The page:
There are so many things that need to be discussed in an interview between a nanny and a family. Starting from discipline philosophy, sleeping practice, freedom for outings and eating habits all the way to the business side of the employment relationship such as guaranteed hours and contracts. Every nanny or family will say this – it is extremely difficult to find a perfect match.


Have you noticed that as we grow old it gets harder and harder to make friends?

Mostly because as we mature we have formed opinions about things that are going on in the world and it’s hard to love someone who doesn’t see things with same eyes as us. As stated by many nannies, childcare is a unique career choice. The relationship with your boss is very different than an office job. Nannies work in the family’s house. They see the best and the worst. Makeup, no makeup, pajamas, parents’ relationship, their relatives’ weddings, deaths’, all the happy and all the sad. That said and the fact that we live in an extremely challenging world has led us to discuss many different topics during a job interview that are way beyond the standard questions like pay or PTO.


Black lives matter, immigration, Me Too movement, gun laws, abortion, legalizing marihuana or veganism are just a few of the matters that really touch us deeply. The question is – would you work for a family that doesn’t have the same views as you? Furthermore, how do you bring these questions into an interview? Can a nanny that is an immigrant work for a family that supports anti-immigration laws? What about a nanny who is religious and doesn’t believe in abortion rights?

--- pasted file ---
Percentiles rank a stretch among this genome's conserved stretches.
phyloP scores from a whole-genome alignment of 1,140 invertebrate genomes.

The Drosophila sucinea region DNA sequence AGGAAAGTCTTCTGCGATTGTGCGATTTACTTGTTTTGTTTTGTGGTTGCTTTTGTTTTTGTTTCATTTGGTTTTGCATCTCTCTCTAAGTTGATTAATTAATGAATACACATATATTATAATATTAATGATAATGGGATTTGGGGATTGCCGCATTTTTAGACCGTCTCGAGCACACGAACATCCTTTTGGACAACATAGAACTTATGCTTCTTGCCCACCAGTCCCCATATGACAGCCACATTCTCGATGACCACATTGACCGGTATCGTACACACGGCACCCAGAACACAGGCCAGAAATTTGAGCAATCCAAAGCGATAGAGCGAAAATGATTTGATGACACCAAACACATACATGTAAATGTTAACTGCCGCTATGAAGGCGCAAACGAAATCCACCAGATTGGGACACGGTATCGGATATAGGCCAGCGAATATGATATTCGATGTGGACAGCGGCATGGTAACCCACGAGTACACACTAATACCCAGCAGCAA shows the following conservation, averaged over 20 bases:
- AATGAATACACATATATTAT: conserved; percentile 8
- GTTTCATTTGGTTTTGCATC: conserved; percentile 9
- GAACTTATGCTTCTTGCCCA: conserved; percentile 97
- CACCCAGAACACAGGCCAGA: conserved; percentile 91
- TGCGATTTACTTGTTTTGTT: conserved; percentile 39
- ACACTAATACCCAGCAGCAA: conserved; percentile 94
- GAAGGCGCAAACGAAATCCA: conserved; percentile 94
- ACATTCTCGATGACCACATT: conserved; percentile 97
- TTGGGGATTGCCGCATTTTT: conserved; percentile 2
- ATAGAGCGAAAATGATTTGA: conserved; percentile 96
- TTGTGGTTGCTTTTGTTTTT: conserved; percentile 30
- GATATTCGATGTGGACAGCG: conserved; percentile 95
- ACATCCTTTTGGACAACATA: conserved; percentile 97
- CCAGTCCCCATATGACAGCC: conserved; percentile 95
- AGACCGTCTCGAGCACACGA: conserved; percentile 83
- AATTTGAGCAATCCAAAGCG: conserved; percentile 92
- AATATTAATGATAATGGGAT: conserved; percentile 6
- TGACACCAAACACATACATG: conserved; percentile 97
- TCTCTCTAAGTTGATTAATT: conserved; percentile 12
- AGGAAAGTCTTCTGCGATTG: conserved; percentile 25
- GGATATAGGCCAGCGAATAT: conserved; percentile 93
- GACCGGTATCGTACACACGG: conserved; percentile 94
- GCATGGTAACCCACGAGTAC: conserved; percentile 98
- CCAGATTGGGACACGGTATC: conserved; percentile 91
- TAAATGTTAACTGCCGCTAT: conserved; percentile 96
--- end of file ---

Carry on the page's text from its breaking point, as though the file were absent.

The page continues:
I met a nanny once who was a vegan and the family, while not practicing veganism, had agreed that the nanny won’t prepare any meat for the kids nor will use family’s utensils. However, while in this case, the agreement was possible, can we compromise when it comes to human rights? Are we willing to work with a family that has a different opinion about vaccines than us?


The answer to all these questions is different for each nanny.

The important thing is that no matter which of all these issues affects us the most, we need to discuss them during the interview with the potential family. It is a very difficult conversation but it needs to happen. Not just for the nanny’s or parents’ sake, but also for the kids’ sake. Sooner or later they’ll ask questions about different skin color or why a certain family has two moms instead of a mom and a dad. It’s hard to say something when we have different views.


The last important thing to remember is that it’s a mistake to debate politics during an interview. You can simply say “I feel very strongly about that and I would like the family that I work for to be on the same page as well” without going into a debate. If you see that the family is trying to push their beliefs on you, it’s probably not a good fit. You have choices, so choose wisely because your mental health affects your work life and vice versa.

The US Nanny Association thanks all the nannies, advocates and business leaders who provide practical tips and insight to elevate our industry. Thank you for sharing your expertise.

Tatjana Srbinovska

Article Author: Tatjana Srbinovska.